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Zika Virus in the News

With Zika virus featuring so prominently in the news, there is a growing concern among people about its rapid spread. And with its connections to harmful disorders like microcephaly, some are asking why God would create such a virus. How concerned should we actually be? Is there a place for viruses in God’s good creation?

How Dangerous Is Zika Virus?

First isolated in 1947 from monkeys in the Zika forest of Uganda, epidemiological studies reveal its slow spread (see figure 1) through Africa, Southeast Asia, and across islands in the Pacific to its recent introductions in Haiti (2013) and Brazil (2014).1 The World Health Organization (WHO) declared Zika virus a Public Health Emergency of International Concern in February 2016, raising the alarm due to its rapid spread through the immunologically naïve population of the Americas since the first reported case in Brazil in May 2015.2

Figure 1: Zika Virus Epidemiological History 
Image credit: Popular Science

An estimated 4 million people are at risk of Zika infection in the Americas.3 However, only about one in five persons infected with Zika virus develop symptoms. The majority of these symptoms are mild (fever, rash, joint and muscle pain, headache, and conjunctivitis) and resolve within 7–10 days. So why is there so much concern about the spread of a relatively mild infection? Although rare, some cases of Zika have been reported indicating hemorrhagic discharge and thrombocytopenia. The real concern stems from the apparent risk for pregnant women and especially their unborn children.

Zika virus is transmitted primarily through mosquito bites but can also be transmitted sexually.4 The serious outbreak of Zika virus infections in Brazil correlates with increased reports of Guillain-Barré syndrome (GBS) and microcephaly (both pathologies are due to perturbation of normal neural development and/or function).5Confirmed cases of microcephaly show a link to Zika virus infections of the mothers during pregnancy and are much higher in epidemic areas than historical levels. Infection rates for children in utero have been roughly estimated at 1–29 percent. Studies currently underway by the Centers for Disease Control and Prevention (CDC) and Brazilian Health Ministry hope to narrow the reported risk.6

What Can Be Done to Prevent Zika Virus Infections?

Since Zika virus is carried by Aedes mosquitoes, the best thing to do is to restrict travel to infected areas in order to avoid exposure to infected mosquitoes. However, many people are planning to travel to Brazil for the Olympics this summer. So what do you do if you live in an area or will be traveling to an area where Zika virus is present? Avoid exposure to mosquitoes in infected areas by wearing repellent and long-sleeved pants and shirts, staying indoors, and using air-conditioning to cool rooms (rather than open windows).7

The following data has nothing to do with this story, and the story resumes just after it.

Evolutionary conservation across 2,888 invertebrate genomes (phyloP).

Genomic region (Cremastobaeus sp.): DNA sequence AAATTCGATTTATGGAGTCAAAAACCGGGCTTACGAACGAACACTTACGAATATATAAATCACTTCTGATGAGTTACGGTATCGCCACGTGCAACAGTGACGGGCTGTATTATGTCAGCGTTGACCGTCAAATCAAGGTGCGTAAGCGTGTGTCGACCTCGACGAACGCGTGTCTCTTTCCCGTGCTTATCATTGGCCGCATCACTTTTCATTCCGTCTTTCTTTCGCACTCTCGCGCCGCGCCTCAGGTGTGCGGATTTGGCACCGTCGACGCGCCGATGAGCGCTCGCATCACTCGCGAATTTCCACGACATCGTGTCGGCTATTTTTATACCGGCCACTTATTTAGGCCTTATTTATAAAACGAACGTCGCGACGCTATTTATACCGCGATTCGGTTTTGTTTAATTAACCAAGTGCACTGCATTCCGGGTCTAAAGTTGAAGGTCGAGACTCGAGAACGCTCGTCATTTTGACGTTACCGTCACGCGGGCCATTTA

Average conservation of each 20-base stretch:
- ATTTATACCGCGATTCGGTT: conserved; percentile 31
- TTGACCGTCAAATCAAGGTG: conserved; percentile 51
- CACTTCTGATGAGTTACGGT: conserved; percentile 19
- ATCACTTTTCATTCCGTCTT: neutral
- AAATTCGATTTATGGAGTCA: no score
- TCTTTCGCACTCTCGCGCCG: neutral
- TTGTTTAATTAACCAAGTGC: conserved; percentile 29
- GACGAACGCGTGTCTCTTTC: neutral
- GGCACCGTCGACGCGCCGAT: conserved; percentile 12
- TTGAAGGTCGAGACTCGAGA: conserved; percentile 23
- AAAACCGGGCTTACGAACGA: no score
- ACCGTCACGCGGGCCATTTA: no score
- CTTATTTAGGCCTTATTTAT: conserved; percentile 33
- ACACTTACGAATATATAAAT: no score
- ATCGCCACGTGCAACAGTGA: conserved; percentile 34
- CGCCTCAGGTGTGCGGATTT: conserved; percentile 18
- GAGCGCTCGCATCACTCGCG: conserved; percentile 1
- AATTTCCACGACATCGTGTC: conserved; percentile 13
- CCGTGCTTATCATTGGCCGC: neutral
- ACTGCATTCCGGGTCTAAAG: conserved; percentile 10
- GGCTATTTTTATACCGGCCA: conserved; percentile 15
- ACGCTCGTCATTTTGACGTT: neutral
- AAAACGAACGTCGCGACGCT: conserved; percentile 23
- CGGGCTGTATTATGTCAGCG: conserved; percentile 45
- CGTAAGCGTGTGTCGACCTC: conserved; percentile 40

Zika infections may also result when infected men return to uninfected areas and transmit the virus through sexual intercourse. The CDC recommends that male travelers returning from Zika virus-infected areas avoid having unprotected sex for up to six months (or longer if the partner is pregnant) as Zika virus can persist in the sperm of an infected man for over two months.

Since no vaccine or treatment exists for Zika virus infections, control of mosquito populations in infected areas is the primary preventative intervention. Genetically modified Aedes aegypti mosquitoes may help reduce the mosquito population, and this method of population control is likely much safer than widespread chemical spraying. Also, removing containers that allow water to collect and remediating pooled water reduces mosquito breeding grounds and has been shown to be effective in controlling local mosquito populations.

Although the United States has not had any reported cases of local vector-borne infections, nearly 500 cases have been imported to the United States by those traveling to infected areas and returning home (see figure 2). As of the first week of May 2016, at least 44 pregnant women in the United States have been infected, and at least 10 sexually transmitted cases and one confirmed case of GBS have been reported.8 The US territories of Puerto Rico, the Virgin Islands, and American Samoa are reporting higher numbers of local vector-borne infections and disease. The CDC and National Institutes of Health (NIH) have asked Congress to increase research funding for Zika virus by $1.9 billion to support vector-control studies, fast-tracking vaccine development, and safety trials.9